How to handle office romances

Morgan Cooke

February 14 2020

Late last year, fast-food giant McDonald’s fired their CEO. The reason? He had engaged in a consensual relationship with a colleague. This, McDonald’s felt, “demonstrated poor judgement” on his part.

We spend a lot of time at work, so it’s not surprising that many relationships develop there. However, office romances can create their fair share of HR headaches. There are risks of favouritism, potential abuse of position and conflicts of interest.

Prohibiting workplace relationships is next to impossible. That said, employers can consider these top 10 tips:

Check your existing policies and procedures

Ensure your existing policies and procedures can handle any issues that might arise from office romances. A confidentiality policy or conflict of interest policy will require workers to notify their employer of any change in their personal circumstances. This is especially important if there’s a chance it could create a conflict of interest.

Encourage staff to notify management of an office romance

Yes, this may seem a little over the top. However, it’s important that management is aware of office relationships so that appropriate steps can be taken if needed. If management is unaware of a relationship, it could cause problems down the line.

Don’t ignore it

Not all employees are comfortable reporting a new relationship. However, if it becomes known to management that a personal relationship between staff has developed, action may be required.

Think about changing the work environment

It might be worth considering whether relationship reporting or management structures need to be revised. Discussing this with the people affected will help clarify any suspicion of favouritism that may arise.

Watch out for favouritism

Ensure that staff who are in relationships with colleagues are not involved in any management decisions involving their partners. It’s important that such decisions remain fair.

Don’t be afraid of taking action

Treat any complaints of favouritism seriously and take action. This is important if complaints relate to bullying or harassment.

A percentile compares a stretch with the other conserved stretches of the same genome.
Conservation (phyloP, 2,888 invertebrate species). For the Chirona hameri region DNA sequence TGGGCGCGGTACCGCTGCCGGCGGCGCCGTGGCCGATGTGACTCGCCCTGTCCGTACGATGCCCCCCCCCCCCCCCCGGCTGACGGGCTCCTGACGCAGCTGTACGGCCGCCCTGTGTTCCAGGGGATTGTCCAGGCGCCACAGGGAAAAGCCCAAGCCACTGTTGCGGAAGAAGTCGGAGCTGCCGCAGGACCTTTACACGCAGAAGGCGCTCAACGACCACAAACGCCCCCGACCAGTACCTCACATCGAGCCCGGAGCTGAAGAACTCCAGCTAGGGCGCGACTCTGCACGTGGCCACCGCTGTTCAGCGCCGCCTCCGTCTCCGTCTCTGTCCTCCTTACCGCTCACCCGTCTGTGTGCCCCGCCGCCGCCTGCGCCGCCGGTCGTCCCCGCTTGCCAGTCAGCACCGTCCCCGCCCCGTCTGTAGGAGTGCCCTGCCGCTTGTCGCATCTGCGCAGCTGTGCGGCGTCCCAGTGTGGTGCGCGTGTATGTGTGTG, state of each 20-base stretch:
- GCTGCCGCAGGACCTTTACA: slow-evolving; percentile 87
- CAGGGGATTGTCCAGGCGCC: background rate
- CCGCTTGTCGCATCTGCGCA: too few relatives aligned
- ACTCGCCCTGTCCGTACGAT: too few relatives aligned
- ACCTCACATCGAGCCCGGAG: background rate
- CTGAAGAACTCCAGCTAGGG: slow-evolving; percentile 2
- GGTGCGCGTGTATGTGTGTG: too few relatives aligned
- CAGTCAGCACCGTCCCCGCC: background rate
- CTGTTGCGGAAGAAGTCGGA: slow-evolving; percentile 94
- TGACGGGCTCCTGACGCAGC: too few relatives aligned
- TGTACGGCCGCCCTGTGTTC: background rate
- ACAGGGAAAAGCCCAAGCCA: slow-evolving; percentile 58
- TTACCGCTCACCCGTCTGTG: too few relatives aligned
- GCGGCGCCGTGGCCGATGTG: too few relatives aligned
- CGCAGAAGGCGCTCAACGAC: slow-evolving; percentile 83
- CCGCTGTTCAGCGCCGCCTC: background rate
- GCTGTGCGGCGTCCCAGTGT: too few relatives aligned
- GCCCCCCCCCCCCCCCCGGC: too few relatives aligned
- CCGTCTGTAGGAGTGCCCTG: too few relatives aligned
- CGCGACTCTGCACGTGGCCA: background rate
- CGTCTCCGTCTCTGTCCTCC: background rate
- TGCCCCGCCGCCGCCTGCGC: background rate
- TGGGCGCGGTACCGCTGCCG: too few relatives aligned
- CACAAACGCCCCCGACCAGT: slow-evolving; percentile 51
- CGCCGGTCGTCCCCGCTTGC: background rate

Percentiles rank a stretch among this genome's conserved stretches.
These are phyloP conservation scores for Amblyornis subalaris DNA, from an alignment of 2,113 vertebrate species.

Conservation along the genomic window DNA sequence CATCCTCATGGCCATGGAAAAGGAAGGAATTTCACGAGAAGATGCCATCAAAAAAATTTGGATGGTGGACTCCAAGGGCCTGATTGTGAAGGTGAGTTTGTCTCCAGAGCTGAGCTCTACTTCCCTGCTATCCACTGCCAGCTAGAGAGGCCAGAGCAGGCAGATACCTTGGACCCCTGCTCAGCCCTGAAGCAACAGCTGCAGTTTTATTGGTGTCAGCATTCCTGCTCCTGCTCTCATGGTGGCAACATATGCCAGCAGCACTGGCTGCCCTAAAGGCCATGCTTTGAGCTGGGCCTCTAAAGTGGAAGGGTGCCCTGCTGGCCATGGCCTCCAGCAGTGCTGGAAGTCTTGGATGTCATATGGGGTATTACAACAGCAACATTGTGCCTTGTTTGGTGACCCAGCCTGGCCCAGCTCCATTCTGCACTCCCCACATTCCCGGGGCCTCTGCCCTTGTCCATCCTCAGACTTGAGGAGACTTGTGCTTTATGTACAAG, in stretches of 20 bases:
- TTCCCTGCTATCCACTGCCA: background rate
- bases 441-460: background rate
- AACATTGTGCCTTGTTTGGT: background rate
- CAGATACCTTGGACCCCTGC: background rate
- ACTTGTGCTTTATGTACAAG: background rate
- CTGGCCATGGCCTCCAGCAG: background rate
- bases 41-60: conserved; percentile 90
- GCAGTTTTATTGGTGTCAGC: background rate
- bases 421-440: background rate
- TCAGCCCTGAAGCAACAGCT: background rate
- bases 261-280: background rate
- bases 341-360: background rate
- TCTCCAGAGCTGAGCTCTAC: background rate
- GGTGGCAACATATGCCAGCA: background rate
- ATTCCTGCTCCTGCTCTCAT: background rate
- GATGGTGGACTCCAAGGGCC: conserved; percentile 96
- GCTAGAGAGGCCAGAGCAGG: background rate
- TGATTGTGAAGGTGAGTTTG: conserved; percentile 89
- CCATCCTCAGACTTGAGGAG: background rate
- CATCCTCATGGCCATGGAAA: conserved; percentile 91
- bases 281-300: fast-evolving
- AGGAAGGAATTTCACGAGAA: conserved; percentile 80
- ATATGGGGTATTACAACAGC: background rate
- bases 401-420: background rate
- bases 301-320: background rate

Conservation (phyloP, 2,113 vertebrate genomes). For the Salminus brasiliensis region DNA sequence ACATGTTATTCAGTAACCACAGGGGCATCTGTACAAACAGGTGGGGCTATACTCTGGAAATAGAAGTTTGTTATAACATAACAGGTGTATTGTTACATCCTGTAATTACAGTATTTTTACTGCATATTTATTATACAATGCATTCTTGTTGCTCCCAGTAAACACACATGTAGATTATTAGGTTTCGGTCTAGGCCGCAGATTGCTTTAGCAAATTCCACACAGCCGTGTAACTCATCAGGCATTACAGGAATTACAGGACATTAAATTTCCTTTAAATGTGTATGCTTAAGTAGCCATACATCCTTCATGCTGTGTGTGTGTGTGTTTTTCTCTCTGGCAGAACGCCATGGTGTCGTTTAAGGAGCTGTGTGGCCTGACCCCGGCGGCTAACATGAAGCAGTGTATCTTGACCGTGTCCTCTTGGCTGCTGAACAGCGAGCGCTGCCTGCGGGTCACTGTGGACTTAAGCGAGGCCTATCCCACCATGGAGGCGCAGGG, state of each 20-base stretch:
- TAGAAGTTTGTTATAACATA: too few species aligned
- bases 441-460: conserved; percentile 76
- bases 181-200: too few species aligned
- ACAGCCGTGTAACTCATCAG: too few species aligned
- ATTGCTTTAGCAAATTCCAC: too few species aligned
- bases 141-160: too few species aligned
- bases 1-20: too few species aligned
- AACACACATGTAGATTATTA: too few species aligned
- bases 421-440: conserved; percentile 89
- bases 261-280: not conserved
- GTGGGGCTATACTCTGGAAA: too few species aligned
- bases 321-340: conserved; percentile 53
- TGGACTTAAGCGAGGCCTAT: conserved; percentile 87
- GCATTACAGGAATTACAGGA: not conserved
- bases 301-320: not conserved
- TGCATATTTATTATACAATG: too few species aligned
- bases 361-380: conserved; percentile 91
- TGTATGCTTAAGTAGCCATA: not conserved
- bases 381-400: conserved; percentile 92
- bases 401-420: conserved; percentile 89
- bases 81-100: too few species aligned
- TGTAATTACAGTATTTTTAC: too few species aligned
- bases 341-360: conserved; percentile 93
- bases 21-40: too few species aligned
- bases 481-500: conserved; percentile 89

Training for managers

Have you trained your managers how to tackle workplace romances? Probably not. However, managers do need to know how to manage such situations. They should also undergo regular training on how to respond to harassment complaints that arise from a previous romance.

Be especially alert around work social events

Work-related social events are often the source of office romances. It’s a good idea to remind staff that they’re expected to abide by company policies, even if the party is outside of the office.

What about when things go wrong?

Sadly, not all romances blossom. As a result, problems might arise if it’s an office romance or relationship that has ended. It could impact an employee's work performance or a professional relationship at work. In the end, you may have to move the employees involved in the relationship.

Be mindful of your obligations to maintain a safe workplace

Sexual harassment and bullying can often arise in the context of workplace romances. Employers should have policies and procedures in place to deal with any complaints and how such complaints will be handled. Office romances happen. Love may be in the air but it doesn’t have to poison the workplace. Be proactive and set expectations around conduct and enforce your policies.

Taking action now will help to maintain a professional environment for all your staff.

Need our help?

If you would like further complimentary advice on office romances from an expert, our advisors are ready to take your call any time day or night. Call us on 0800 917 0771 or request a callback here.

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